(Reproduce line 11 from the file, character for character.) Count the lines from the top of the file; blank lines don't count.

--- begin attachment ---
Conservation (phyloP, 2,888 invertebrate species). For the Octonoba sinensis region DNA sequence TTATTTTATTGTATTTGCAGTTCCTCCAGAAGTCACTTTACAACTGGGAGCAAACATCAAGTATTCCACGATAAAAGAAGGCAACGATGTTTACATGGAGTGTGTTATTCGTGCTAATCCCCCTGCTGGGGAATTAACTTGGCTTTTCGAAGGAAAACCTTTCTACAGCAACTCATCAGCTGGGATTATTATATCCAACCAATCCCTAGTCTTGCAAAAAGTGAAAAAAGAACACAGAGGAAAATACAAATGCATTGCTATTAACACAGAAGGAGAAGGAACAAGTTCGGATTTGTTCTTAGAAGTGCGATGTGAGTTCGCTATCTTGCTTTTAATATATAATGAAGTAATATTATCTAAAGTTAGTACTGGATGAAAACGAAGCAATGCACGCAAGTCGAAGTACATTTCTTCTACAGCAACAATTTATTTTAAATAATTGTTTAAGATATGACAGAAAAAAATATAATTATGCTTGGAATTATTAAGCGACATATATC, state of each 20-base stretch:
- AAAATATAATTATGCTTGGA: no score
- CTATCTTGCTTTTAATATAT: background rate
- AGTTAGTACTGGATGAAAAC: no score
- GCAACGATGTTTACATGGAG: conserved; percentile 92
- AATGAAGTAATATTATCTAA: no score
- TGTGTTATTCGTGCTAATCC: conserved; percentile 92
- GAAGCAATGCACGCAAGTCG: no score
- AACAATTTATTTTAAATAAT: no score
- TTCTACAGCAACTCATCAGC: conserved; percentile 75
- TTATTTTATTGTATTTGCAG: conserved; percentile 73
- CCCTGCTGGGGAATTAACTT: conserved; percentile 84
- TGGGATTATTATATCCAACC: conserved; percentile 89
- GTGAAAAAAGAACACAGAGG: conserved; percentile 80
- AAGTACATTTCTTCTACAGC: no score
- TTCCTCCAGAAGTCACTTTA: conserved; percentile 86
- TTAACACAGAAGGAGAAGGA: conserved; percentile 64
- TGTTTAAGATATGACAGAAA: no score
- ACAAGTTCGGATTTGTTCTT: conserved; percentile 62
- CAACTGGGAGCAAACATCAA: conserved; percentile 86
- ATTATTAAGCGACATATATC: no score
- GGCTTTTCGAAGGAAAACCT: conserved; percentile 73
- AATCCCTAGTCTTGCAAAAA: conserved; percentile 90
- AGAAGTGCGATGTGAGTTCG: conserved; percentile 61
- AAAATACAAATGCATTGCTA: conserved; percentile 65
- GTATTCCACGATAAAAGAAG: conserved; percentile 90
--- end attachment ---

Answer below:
- TTATTTTATTGTATTTGCAG: conserved; percentile 73